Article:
1) Know Your Weaknesses
If you’re unaware of what your physical limitations are, then a future injury will likely tell you. It’s important to know which areas need improvement so that you can have a game plan to resolve the weak links before they cause an injury.
2) You Can’t Make Progress if You’re Sore/Injured
The worst cases I see are the ones who not only train with pain, but the ones who try to make progress while they’re in pain. If your hip is sore (or worse, painful), then you shouldn’t be adding weights to your front squats. Listen to your body.
3) Have Options
The answer to improving a movement isn’t always to practice it with more reps. If a specific movement doesn’t feel right, sometimes the best way to improve it is to work around it. These regressions or lateralizations will allow for progress without stressing the body towards an injury. For example, if the strict barbell press doesn’t feel right, regress to a push press, a kettlebell press, a kettlebell snatch, and/or a TGU. If regressions and lateralizations still don’t feel right, see a physical therapist.
4) You Don’t Get Strong in the Box
A WOD applies a significant amount of stress on the body. If you are able to recover and adapt to this stress, you will get stronger. However, if the stress is more than you can recover from, you will be heading towards the path of decreased performance and injury. How do you stay out of the red? It’s simple, focus on recovery (sleep, diet, mindfulness, recovery exercise).
5) Train Unilaterally (single arm, single leg)
We’re inherently asymmetrical. So when we perform bilateral tasks (walking, cycling, rowing, barbell lifts), we feed into this asymmetry. If this goes unchecked, it can lead to overuse injuries on one side and/or compensatory injuries on the other. I recommend performing at least one unilateral training day per week. If you are unable to do this, I highly recommend incorporating TGUs into your warm-up routine.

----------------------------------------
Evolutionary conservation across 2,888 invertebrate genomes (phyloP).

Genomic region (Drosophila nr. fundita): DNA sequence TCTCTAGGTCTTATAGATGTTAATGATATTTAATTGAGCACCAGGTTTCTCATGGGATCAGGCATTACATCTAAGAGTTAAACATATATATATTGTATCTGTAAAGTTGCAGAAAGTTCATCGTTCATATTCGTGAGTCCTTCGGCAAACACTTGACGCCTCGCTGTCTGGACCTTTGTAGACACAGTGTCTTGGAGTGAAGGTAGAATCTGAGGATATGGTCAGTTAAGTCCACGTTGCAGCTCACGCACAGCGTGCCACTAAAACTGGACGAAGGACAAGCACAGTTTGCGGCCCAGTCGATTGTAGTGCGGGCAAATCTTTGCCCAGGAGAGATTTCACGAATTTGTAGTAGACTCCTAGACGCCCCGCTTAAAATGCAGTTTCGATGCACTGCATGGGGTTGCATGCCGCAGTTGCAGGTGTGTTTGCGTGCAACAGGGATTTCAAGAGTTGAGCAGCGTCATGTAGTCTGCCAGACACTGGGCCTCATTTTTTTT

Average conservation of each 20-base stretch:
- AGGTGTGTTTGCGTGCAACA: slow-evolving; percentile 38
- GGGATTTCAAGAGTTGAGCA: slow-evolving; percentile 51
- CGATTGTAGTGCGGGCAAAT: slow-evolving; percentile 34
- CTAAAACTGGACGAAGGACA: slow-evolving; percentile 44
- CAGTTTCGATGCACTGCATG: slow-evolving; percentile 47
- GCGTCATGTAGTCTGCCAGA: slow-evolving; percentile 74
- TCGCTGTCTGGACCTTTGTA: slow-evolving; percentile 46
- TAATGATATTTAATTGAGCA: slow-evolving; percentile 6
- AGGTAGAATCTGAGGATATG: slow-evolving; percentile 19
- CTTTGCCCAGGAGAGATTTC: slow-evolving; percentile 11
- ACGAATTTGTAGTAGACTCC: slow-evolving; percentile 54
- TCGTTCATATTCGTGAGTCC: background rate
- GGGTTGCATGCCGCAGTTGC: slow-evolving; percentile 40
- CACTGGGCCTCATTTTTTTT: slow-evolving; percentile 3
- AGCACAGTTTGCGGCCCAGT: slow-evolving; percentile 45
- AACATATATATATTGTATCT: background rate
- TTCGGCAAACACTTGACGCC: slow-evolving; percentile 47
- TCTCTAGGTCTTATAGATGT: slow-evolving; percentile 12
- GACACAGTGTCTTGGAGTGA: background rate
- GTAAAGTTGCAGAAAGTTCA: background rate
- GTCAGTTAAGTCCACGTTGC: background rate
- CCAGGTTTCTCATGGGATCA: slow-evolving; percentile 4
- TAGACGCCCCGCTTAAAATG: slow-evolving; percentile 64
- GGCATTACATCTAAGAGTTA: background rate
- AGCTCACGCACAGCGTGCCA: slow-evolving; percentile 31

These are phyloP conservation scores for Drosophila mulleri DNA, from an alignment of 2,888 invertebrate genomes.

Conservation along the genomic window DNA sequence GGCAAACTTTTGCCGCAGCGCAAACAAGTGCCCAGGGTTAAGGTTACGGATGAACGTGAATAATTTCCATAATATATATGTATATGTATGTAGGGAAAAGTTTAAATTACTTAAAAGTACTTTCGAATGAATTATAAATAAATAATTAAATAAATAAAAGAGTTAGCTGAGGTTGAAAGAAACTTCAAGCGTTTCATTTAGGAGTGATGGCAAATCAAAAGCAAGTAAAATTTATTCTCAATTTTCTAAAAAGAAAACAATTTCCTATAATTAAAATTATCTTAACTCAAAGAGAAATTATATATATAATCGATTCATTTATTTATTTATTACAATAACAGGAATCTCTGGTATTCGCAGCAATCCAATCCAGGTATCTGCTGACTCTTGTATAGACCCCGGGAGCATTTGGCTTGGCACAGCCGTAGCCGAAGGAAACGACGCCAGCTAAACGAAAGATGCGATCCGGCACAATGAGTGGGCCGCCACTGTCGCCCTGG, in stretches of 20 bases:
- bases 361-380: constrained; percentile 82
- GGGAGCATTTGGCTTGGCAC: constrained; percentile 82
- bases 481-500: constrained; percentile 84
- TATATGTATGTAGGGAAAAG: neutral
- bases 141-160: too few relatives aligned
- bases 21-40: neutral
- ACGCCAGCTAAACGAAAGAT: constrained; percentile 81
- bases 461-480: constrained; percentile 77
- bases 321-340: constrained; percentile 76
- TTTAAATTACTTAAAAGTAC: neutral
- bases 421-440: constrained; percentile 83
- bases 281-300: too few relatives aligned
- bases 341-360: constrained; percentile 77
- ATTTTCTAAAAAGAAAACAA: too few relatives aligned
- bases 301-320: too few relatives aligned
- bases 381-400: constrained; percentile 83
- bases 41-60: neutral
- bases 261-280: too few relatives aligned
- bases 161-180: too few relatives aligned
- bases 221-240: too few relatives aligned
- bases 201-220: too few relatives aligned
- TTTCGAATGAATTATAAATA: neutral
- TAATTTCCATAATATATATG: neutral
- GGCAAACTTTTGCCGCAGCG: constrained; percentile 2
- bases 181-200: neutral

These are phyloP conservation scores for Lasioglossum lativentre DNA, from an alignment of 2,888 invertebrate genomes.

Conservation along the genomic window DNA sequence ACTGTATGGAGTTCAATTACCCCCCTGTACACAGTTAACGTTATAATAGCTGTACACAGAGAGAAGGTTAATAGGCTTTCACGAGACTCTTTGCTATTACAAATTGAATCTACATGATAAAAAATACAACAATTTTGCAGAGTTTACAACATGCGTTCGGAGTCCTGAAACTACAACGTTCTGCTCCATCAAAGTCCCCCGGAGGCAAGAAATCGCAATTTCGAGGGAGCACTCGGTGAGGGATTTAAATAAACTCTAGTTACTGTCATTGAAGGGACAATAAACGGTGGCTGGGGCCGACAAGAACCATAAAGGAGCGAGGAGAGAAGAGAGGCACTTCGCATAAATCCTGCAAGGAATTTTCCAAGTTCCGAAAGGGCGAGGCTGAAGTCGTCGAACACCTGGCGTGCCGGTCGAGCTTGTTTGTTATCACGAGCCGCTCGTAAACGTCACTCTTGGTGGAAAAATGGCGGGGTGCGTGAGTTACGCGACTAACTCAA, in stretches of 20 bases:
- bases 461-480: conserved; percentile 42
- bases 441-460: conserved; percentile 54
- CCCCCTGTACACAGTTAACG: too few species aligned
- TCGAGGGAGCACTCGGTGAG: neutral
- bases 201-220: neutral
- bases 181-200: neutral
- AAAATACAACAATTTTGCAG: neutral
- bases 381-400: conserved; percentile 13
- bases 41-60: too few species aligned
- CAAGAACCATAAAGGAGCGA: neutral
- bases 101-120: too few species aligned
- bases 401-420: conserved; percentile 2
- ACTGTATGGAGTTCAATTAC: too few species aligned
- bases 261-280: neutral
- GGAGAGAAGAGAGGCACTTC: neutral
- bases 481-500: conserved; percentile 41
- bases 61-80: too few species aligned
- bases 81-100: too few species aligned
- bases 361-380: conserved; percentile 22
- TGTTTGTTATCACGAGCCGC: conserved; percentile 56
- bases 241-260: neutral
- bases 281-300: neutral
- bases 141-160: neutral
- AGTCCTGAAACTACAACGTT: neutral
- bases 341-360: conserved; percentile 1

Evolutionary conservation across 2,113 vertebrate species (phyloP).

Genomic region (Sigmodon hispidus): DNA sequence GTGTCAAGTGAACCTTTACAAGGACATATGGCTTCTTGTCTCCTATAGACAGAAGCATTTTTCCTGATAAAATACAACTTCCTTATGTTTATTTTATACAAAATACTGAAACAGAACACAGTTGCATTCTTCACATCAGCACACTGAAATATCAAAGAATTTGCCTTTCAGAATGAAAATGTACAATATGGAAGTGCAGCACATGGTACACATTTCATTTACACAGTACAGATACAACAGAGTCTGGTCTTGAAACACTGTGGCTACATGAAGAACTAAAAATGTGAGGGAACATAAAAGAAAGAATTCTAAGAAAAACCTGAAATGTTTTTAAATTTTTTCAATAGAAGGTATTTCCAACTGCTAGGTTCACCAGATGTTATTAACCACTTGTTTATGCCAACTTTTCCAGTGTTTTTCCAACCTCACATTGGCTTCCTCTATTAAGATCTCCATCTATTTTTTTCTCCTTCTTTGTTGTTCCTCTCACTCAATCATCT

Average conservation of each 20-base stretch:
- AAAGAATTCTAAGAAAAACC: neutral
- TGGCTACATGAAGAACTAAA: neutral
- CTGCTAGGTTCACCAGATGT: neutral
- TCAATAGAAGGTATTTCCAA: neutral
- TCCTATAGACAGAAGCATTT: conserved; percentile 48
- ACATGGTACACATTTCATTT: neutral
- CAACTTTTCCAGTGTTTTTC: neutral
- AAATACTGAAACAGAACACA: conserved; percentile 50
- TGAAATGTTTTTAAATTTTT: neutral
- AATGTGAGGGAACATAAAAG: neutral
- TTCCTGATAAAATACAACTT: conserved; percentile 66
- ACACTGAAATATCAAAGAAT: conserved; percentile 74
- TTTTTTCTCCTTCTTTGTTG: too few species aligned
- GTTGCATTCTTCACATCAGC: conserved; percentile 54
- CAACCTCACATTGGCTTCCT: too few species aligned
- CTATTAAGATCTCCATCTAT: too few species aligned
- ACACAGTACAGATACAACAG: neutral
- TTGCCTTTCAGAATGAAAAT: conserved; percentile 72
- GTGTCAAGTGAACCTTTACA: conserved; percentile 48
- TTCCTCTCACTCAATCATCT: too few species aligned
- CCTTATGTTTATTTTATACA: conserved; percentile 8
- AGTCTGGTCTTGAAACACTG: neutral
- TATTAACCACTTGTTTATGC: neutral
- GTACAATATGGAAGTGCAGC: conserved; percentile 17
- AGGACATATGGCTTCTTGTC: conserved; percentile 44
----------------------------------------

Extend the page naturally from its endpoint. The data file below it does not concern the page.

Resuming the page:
6) Everything is Limited By the Core
It all starts and ends with the core. From breathing to high-threshold lifts, the core is extremely important for maintaining quality movement patterns. A common problem occurs when lifters sacrifice their core stability to complete a movement. When this happens, the shoulders and hips are forced to not only move the body, but to stabilize it as well. This “double duty” sets these joints up for an injury. To prevent this from happening, make sure your “knots” are tied to the right place and that core stability is a priority during lifts.
7) Know When to PR
There’s a reason why you can’t PR (achieve a personal record) every time you workout. Improving performance is a complex system that involves many variables. If you go for it with every lift, every time, then you risk cumulating more stress than you can handle. This not only decreases performance and prevents gains, but increases the chances of becoming injured. So what should you do? Be patient. Set specific goals. Make a plan. Focus on PRing only a few things at a time. Work on Rules 1-6. Listen to your body’s readiness.